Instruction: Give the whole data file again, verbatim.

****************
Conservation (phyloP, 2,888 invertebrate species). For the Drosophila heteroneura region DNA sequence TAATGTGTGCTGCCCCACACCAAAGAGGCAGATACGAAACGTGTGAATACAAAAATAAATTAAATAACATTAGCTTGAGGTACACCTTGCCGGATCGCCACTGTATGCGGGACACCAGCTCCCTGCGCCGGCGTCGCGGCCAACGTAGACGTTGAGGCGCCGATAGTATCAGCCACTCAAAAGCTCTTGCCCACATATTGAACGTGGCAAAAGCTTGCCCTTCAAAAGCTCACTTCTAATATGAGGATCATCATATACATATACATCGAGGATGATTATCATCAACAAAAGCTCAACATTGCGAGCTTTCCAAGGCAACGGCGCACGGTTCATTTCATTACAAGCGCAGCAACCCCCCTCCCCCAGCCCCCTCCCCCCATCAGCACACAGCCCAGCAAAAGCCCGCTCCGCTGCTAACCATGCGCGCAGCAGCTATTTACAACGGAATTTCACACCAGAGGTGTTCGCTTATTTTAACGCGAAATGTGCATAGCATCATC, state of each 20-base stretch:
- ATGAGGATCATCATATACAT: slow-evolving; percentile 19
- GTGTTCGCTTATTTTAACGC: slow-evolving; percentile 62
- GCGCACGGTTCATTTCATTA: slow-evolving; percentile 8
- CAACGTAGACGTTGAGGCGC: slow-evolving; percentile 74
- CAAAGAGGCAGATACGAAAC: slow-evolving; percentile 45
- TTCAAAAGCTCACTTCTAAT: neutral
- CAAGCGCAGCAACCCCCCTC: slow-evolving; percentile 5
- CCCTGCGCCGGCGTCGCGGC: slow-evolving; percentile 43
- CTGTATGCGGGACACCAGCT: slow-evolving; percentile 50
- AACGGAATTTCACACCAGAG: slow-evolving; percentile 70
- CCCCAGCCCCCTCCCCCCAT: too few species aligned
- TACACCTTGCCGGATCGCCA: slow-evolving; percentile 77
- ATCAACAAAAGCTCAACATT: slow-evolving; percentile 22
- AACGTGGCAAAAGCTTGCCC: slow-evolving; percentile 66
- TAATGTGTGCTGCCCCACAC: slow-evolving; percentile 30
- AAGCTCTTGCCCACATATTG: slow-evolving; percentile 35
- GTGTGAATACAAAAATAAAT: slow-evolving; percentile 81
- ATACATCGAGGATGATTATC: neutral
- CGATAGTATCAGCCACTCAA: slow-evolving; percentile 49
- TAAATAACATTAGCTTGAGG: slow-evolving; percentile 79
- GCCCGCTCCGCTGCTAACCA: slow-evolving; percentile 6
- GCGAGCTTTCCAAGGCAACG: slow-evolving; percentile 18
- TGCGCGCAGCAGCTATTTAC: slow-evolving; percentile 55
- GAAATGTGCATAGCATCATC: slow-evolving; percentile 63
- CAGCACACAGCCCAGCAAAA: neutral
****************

Conservation (phyloP, 2,888 invertebrate species). For the Drosophila heteroneura region DNA sequence TAATGTGTGCTGCCCCACACCAAAGAGGCAGATACGAAACGTGTGAATACAAAAATAAATTAAATAACATTAGCTTGAGGTACACCTTGCCGGATCGCCACTGTATGCGGGACACCAGCTCCCTGCGCCGGCGTCGCGGCCAACGTAGACGTTGAGGCGCCGATAGTATCAGCCACTCAAAAGCTCTTGCCCACATATTGAACGTGGCAAAAGCTTGCCCTTCAAAAGCTCACTTCTAATATGAGGATCATCATATACATATACATCGAGGATGATTATCATCAACAAAAGCTCAACATTGCGAGCTTTCCAAGGCAACGGCGCACGGTTCATTTCATTACAAGCGCAGCAACCCCCCTCCCCCAGCCCCCTCCCCCCATCAGCACACAGCCCAGCAAAAGCCCGCTCCGCTGCTAACCATGCGCGCAGCAGCTATTTACAACGGAATTTCACACCAGAGGTGTTCGCTTATTTTAACGCGAAATGTGCATAGCATCATC, state of each 20-base stretch:
- ATGAGGATCATCATATACAT: slow-evolving; percentile 19
- GTGTTCGCTTATTTTAACGC: slow-evolving; percentile 62
- GCGCACGGTTCATTTCATTA: slow-evolving; percentile 8
- CAACGTAGACGTTGAGGCGC: slow-evolving; percentile 74
- CAAAGAGGCAGATACGAAAC: slow-evolving; percentile 45
- TTCAAAAGCTCACTTCTAAT: neutral
- CAAGCGCAGCAACCCCCCTC: slow-evolving; percentile 5
- CCCTGCGCCGGCGTCGCGGC: slow-evolving; percentile 43
- CTGTATGCGGGACACCAGCT: slow-evolving; percentile 50
- AACGGAATTTCACACCAGAG: slow-evolving; percentile 70
- CCCCAGCCCCCTCCCCCCAT: too few species aligned
- TACACCTTGCCGGATCGCCA: slow-evolving; percentile 77
- ATCAACAAAAGCTCAACATT: slow-evolving; percentile 22
- AACGTGGCAAAAGCTTGCCC: slow-evolving; percentile 66
- TAATGTGTGCTGCCCCACAC: slow-evolving; percentile 30
- AAGCTCTTGCCCACATATTG: slow-evolving; percentile 35
- GTGTGAATACAAAAATAAAT: slow-evolving; percentile 81
- ATACATCGAGGATGATTATC: neutral
- CGATAGTATCAGCCACTCAA: slow-evolving; percentile 49
- TAAATAACATTAGCTTGAGG: slow-evolving; percentile 79
- GCCCGCTCCGCTGCTAACCA: slow-evolving; percentile 6
- GCGAGCTTTCCAAGGCAACG: slow-evolving; percentile 18
- TGCGCGCAGCAGCTATTTAC: slow-evolving; percentile 55
- GAAATGTGCATAGCATCATC: slow-evolving; percentile 63
- CAGCACACAGCCCAGCAAAA: neutral